Retailers in New York City on Thursday got the break they’ve been long awaiting: indoor malls can reopen beginning Sept. 9.
Gov. Andrew Cuomo gave the green light for indoor mall reopenings in the five boroughs on Thursday morning.
However, the indoor malls will have restrictions. They can only operate at 50 percent capacity. There will be no indoor dining at the malls, and congregating and loitering in the malls is also prohibited. Masks and social distancing are required, and advanced air-filtration systems capable of reducing the spread of the COVID-19 virus must be operating.
Many people are fearful of venturing out and running the risk of being infected by the coronavirus, although New York City has done a good job at lowering its case rate this summer. The widespread testing, people generally adhering to social distancing, the flight to less densely populated suburbs and lockdowns helped the city keep its infection rate down.
Several retail executives have said that shopping during the pandemic has been very “mission-based,” meaning consumers who do show up at their stores often know precisely what they want to purchase beforehand, thereby limiting their browsing and interpersonal interaction. Conversion rates at reopened stores have been high, but actual sales are way down.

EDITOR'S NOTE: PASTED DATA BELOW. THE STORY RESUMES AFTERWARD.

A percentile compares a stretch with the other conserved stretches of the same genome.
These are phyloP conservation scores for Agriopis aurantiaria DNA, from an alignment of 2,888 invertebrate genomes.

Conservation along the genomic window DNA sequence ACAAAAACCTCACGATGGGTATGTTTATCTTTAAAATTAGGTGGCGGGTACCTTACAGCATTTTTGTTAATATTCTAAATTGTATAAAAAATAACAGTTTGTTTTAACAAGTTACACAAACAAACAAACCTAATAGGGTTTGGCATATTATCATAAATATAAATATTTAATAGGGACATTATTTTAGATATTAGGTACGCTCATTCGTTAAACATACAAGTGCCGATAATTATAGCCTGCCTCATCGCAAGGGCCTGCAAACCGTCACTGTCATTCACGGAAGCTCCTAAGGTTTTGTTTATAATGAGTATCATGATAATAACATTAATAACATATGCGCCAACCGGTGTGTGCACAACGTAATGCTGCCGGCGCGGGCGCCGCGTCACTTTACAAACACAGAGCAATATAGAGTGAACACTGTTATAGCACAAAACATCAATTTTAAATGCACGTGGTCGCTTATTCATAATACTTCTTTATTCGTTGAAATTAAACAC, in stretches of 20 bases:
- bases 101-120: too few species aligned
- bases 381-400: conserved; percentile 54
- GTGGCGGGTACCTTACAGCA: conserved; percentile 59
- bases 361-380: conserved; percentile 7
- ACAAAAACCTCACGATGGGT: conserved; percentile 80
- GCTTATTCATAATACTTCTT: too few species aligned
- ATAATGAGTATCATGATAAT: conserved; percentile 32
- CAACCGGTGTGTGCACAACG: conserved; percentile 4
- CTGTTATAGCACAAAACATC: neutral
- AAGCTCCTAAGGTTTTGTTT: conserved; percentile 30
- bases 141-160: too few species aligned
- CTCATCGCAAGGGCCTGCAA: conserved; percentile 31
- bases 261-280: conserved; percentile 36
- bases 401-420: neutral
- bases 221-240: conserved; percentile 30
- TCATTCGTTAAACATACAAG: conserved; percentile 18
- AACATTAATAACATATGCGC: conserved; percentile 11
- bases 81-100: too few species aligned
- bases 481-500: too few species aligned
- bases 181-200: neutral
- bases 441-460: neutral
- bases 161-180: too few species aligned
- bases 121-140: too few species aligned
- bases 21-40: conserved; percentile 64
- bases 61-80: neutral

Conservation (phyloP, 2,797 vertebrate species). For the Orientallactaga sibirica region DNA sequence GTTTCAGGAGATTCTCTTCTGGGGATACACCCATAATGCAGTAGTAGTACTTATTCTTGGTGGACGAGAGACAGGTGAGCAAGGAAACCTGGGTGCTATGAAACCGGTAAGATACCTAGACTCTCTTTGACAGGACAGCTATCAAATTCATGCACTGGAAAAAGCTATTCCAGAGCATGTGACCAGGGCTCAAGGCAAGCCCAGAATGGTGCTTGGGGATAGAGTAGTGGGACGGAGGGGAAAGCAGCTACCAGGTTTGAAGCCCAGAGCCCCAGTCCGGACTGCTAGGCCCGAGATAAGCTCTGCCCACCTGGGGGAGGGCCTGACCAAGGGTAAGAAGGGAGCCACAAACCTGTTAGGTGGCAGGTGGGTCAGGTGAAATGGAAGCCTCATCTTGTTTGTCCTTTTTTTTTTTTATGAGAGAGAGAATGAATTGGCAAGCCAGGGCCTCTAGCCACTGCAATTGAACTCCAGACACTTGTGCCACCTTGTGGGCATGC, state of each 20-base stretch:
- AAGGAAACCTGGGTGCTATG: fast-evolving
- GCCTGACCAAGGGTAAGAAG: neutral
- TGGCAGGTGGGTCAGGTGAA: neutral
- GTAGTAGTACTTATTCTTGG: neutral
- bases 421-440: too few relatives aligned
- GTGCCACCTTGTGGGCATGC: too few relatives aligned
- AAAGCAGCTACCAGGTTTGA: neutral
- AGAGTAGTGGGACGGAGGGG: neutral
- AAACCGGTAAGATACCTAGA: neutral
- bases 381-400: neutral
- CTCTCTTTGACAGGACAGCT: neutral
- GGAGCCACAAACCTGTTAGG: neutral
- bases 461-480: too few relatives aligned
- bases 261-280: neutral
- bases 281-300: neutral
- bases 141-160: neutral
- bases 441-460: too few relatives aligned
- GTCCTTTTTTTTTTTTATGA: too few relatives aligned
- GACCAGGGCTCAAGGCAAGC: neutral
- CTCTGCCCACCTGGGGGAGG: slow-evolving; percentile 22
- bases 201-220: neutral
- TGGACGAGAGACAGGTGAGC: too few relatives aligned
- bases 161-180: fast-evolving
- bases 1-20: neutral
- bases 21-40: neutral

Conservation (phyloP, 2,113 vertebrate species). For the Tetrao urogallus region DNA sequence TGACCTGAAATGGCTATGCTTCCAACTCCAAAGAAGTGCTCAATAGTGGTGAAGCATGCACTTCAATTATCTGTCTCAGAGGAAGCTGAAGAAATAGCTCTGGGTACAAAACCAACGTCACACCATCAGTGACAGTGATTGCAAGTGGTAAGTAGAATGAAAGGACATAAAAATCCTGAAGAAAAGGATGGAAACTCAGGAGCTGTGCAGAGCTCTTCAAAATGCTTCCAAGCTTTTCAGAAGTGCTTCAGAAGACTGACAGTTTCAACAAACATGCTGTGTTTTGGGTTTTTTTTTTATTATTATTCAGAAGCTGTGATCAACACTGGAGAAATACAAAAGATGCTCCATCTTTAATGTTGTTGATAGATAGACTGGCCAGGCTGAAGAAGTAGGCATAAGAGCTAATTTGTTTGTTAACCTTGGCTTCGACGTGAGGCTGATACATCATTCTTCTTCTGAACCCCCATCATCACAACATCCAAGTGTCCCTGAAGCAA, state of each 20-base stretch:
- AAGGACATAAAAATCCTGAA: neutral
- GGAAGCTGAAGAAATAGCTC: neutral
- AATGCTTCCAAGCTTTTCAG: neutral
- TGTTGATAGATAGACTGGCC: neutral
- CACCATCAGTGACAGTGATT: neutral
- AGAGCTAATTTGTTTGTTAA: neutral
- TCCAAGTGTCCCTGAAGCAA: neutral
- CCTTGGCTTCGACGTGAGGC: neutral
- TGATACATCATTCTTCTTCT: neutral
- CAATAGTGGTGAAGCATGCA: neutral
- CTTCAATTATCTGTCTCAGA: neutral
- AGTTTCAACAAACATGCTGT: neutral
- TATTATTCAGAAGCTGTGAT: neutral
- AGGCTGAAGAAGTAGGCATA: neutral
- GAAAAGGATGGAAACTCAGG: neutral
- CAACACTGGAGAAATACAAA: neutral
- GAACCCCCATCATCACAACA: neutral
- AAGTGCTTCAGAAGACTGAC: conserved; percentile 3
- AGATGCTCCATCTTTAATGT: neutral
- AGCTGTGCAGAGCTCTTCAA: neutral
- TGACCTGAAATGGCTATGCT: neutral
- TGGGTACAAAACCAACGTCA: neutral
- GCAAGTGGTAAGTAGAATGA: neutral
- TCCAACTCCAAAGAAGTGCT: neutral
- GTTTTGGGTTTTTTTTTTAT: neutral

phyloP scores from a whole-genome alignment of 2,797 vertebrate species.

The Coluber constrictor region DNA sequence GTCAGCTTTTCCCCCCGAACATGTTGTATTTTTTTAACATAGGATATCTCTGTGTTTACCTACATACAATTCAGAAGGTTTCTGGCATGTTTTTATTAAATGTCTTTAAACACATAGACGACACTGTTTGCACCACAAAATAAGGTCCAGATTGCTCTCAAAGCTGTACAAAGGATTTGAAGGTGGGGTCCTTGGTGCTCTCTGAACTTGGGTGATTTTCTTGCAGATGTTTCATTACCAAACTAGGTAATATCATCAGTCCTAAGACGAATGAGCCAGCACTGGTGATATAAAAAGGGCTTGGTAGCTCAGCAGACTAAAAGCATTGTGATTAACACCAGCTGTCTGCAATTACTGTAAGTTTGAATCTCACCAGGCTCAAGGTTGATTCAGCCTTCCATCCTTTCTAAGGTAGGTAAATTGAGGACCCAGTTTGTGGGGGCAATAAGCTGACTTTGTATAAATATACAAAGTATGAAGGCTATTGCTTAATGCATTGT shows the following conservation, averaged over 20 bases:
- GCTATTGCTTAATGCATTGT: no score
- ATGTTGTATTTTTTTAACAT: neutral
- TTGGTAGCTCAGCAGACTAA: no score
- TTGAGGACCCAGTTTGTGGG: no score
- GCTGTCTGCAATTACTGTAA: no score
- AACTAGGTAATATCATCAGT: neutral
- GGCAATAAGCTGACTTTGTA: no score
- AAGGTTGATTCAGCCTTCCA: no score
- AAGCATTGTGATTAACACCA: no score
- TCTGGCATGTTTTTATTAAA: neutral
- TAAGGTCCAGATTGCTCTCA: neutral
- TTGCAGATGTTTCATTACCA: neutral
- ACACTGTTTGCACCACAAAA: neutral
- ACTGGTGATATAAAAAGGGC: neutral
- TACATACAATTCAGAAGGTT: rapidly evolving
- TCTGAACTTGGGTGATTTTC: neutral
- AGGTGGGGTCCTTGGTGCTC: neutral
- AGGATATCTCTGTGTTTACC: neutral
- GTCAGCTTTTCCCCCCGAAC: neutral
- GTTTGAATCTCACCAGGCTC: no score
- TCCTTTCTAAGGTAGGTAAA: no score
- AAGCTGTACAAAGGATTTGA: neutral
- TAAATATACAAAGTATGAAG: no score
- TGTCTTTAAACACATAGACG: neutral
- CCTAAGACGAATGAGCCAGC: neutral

Foot traffic in the city’s indoor malls will be further kept down with none of the food courts operating. Indoor dining is still prohibited in New York City.
At certain malls, such as The Shops and Restaurants at Hudson Yards on the west side of midtown Manhattan, restaurants have been a major draw, more so than the retail stores. Also, Neiman Marcus, the Dallas-based luxury retailer soon to emerge from bankruptcy proceedings, will not reopen its store in Hudson Yards.
Around the country, stores that reopened in the spring, after temporarily shutting down in mid-March due to the pandemic, are generally experiencing better-than-expected foot traffic. Yet it’s still way off what it would be without the pandemic and dramatic drops in sales at the brick-and-mortar locations have been reported while online shopping has soared.
Freestanding stores on New York City streets will likely get a lift in shopper traffic as malls reopen around town. Macy’s Herald Square, for example, is just about a block away from the Manhattan Mall and three avenues from The Shops and Restaurants at Hudson Yards.
Also, many offices in the city that temporarily shut down due to the pandemic are reopening after Labor Day, bringing back thousands of workers to the boroughs and fueling some retail activity.
In addition to Hudson Yards and the Manhattan Mall, other large and often busy New York City malls are the Shops at Columbus Circle, Queens Center, Queens Place, Brookfield Place, Westfield World Trade Center, Bay Plaza Shopping Center, and Kings Plaza Shopping Center.